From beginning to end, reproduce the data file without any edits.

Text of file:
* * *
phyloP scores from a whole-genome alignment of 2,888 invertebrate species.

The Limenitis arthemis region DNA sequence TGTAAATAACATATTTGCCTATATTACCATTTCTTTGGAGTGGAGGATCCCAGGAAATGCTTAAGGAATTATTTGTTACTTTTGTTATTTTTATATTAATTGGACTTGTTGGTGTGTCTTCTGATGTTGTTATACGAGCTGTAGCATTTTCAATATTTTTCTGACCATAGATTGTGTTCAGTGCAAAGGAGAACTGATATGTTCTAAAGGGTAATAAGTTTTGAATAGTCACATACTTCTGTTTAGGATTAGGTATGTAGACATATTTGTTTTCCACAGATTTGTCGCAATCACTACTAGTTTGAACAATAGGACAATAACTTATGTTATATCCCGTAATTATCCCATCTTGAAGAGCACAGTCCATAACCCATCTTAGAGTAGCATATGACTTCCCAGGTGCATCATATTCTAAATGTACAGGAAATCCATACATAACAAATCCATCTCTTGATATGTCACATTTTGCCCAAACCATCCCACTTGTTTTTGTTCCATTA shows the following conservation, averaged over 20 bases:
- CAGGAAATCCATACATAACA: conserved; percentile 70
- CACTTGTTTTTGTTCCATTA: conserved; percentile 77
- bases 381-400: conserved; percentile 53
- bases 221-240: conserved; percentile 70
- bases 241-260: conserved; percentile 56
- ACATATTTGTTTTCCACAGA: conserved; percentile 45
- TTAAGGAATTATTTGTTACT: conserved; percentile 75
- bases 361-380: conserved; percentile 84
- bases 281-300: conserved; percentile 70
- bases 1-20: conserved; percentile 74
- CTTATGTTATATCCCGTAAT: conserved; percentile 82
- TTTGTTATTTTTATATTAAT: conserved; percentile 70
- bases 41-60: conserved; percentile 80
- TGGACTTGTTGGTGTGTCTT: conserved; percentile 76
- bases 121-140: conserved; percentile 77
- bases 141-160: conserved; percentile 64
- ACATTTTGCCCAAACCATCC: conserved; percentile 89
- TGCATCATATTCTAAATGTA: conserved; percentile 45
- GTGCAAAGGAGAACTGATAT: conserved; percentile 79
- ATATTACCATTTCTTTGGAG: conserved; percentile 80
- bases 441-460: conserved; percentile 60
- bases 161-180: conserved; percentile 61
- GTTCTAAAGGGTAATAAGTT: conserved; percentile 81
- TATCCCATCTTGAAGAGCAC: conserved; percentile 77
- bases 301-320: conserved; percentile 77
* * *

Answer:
phyloP scores from a whole-genome alignment of 2,888 invertebrate species.

The Limenitis arthemis region DNA sequence TGTAAATAACATATTTGCCTATATTACCATTTCTTTGGAGTGGAGGATCCCAGGAAATGCTTAAGGAATTATTTGTTACTTTTGTTATTTTTATATTAATTGGACTTGTTGGTGTGTCTTCTGATGTTGTTATACGAGCTGTAGCATTTTCAATATTTTTCTGACCATAGATTGTGTTCAGTGCAAAGGAGAACTGATATGTTCTAAAGGGTAATAAGTTTTGAATAGTCACATACTTCTGTTTAGGATTAGGTATGTAGACATATTTGTTTTCCACAGATTTGTCGCAATCACTACTAGTTTGAACAATAGGACAATAACTTATGTTATATCCCGTAATTATCCCATCTTGAAGAGCACAGTCCATAACCCATCTTAGAGTAGCATATGACTTCCCAGGTGCATCATATTCTAAATGTACAGGAAATCCATACATAACAAATCCATCTCTTGATATGTCACATTTTGCCCAAACCATCCCACTTGTTTTTGTTCCATTA shows the following conservation, averaged over 20 bases:
- CAGGAAATCCATACATAACA: conserved; percentile 70
- CACTTGTTTTTGTTCCATTA: conserved; percentile 77
- bases 381-400: conserved; percentile 53
- bases 221-240: conserved; percentile 70
- bases 241-260: conserved; percentile 56
- ACATATTTGTTTTCCACAGA: conserved; percentile 45
- TTAAGGAATTATTTGTTACT: conserved; percentile 75
- bases 361-380: conserved; percentile 84
- bases 281-300: conserved; percentile 70
- bases 1-20: conserved; percentile 74
- CTTATGTTATATCCCGTAAT: conserved; percentile 82
- TTTGTTATTTTTATATTAAT: conserved; percentile 70
- bases 41-60: conserved; percentile 80
- TGGACTTGTTGGTGTGTCTT: conserved; percentile 76
- bases 121-140: conserved; percentile 77
- bases 141-160: conserved; percentile 64
- ACATTTTGCCCAAACCATCC: conserved; percentile 89
- TGCATCATATTCTAAATGTA: conserved; percentile 45
- GTGCAAAGGAGAACTGATAT: conserved; percentile 79
- ATATTACCATTTCTTTGGAG: conserved; percentile 80
- bases 441-460: conserved; percentile 60
- bases 161-180: conserved; percentile 61
- GTTCTAAAGGGTAATAAGTT: conserved; percentile 81
- TATCCCATCTTGAAGAGCAC: conserved; percentile 77
- bases 301-320: conserved; percentile 77